When it was established, EirGrid set the non-synchronous limit at 50%, so the minimum synchronous plant requirement in the absence of interconnector contributions was also 50%, beyond which it deemed the risks of instability became too great to be able to reliably operate the high voltage transmission network. 

In the years since 2011, as improvements to the network have been made, and as the operator has become more familiar with the increasing proportion of wind on the network, EirGrid has incrementally increased the SNSP. 

Today, again thanks in part to batteries, the system operates with an SNSP of 75%, and EirGrid has set a target of 95% for the years ahead. Effectively, the TSO now operates the transmission system with as little as 25% of the power derived from synchronous generators at any moment in time. 

Yet, with all of that wind potential, the need for operational reserve during periods of low wind, and the need for a timely response to peaks in demand, means that we still derive about 60% of our electricity from the burning of fossil fuels, just as Dermot Byrne predicted 14 years ago.

Doubling down on wind

As our wind energy sector has expanded, so too has market competition. At EirGrid’s first offshore wind capacity auction of last May, the generating capacity of each lot was of sufficient scale to attract interest from overseas, and all of the successful bidders were backed by capital from abroad. 

As reported by breakingnews.ie on the day the results were published, the successful bidders’ financial backing comes from Norway’s Statkraft (North Sea Irish Array 500MW), Germany’s RWE (Dublin Array 824MW), France’s EDF Renewables and Norway’s Fred Olsen Seawind (Codling Wind Park 1300MW), and Australian Bank Macquarie’s Green Investment Group (Sceirde Rocks 450MW).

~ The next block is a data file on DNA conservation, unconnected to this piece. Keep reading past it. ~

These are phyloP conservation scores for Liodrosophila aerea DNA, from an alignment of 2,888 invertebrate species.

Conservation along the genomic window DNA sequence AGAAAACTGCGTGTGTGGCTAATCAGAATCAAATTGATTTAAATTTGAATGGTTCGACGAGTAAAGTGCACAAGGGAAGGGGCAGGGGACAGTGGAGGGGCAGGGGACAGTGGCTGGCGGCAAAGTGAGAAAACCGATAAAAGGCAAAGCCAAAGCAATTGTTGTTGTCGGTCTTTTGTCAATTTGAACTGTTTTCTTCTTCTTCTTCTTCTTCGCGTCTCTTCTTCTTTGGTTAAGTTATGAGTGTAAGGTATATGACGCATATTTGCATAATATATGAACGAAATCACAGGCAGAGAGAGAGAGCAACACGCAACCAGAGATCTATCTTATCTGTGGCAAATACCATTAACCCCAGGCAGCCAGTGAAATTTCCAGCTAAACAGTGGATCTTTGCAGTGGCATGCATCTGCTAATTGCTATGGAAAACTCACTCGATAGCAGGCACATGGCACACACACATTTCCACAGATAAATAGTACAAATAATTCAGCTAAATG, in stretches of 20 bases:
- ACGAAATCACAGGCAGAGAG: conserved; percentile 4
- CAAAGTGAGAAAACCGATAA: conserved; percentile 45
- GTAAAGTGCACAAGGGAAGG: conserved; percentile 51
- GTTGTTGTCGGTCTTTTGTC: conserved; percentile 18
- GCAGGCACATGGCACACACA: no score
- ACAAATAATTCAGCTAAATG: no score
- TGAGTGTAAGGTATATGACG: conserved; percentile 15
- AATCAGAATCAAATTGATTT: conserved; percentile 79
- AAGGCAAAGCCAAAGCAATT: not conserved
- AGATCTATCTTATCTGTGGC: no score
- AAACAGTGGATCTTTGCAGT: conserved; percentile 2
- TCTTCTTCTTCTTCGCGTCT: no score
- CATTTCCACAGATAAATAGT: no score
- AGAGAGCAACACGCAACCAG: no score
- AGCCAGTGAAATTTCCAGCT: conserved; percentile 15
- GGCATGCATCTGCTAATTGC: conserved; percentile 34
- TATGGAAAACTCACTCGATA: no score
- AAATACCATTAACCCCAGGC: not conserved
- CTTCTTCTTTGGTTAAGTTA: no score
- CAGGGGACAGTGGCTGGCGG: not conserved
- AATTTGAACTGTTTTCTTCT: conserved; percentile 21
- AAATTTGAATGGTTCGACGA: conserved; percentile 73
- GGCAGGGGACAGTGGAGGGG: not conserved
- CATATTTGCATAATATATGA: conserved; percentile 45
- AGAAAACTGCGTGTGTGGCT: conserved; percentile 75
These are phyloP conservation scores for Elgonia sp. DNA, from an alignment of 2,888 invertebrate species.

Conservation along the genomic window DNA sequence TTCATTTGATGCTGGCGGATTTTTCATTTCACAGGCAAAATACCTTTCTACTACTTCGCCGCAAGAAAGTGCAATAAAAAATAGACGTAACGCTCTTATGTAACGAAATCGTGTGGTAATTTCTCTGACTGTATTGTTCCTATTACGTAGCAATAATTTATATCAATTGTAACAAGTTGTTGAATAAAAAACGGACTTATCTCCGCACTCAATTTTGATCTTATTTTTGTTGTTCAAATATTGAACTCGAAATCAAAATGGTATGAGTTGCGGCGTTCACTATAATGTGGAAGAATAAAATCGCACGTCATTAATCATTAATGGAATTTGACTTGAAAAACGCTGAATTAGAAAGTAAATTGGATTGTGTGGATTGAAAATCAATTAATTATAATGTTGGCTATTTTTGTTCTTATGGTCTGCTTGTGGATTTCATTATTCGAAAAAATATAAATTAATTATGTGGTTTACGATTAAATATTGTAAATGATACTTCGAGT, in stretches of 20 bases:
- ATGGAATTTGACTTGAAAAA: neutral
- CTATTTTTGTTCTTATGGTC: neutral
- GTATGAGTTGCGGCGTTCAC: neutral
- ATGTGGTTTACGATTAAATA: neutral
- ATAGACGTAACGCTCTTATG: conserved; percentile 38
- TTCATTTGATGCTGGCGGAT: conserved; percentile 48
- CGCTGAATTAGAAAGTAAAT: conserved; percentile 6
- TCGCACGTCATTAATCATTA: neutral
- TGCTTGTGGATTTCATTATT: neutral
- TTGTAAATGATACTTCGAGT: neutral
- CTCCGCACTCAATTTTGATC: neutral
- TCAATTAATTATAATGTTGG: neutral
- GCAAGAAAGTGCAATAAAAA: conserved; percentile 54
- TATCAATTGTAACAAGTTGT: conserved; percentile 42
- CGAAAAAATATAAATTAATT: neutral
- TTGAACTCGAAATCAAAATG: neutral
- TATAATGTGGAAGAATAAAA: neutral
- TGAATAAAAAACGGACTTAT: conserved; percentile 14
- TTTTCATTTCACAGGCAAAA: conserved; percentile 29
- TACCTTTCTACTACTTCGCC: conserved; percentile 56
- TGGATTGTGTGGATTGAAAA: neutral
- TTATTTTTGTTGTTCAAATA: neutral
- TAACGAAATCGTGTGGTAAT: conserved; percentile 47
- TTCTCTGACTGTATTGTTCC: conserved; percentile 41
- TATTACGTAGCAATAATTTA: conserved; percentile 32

At an average price of €86.05/MWh, the auction secures a wholesale price for electricity lower than the latest price of onshore wind in Ireland (€98/MWh), and fixes it for 20 years. With a 'Deemed Energy Quantity' of 12,117GWh per annum, it represents a near doubling of the 13,676GWh of wind energy generated in Ireland in 2022, which is a huge step-up in generating capacity.

While market competition served consumers well in securing a better price than was on offer from incumbent market participants, part of the attraction to the new investors was undoubtedly the risk reduction for them in the form of 'unrealised available energy compensation'. 

This is a payment mechanism that allows the offshore wind generator to be fully reimbursed, at the agreed wholesale price, for any electricity that it is able to produce but which we are unable to consume. The compensation is to be paid directly by consumers, via the TSO levy, to the operator of the offshore wind farms, all of whom are based in Europe and outside of Ireland. It is impossible to know in advance what the hidden cost to the consumer might eventually be, but history may provide a guide to a reasonable estimate.

To try to estimate the amount of wind energy that might go unutilised, but for which the consumer will nonetheless be required to pay, we can look again at EirGrid’s Renewable Energy Constraint and Curtailment report for 2022, a year in which 1,279GWh of electrical energy went to waste, enough energy to supply about 300,000 homes for a year, and about 8.5% of total wind energy production for the year, as indicated in the table below. 

An upward trend in dispatch down orders in the 10 years from 2013 is evident from the table, with somewhat lower values in the relatively ‘low-wind’ years of 2021 and 2022. 

During the years from 2013 to 2022 total installed wind capacity more than doubled, from 1923MW to 4527MW, and ‘dispatch down’ orders rose to two-and-a-half times during the same period, despite the 50% rise in non-synchronous penetration of the SNSP.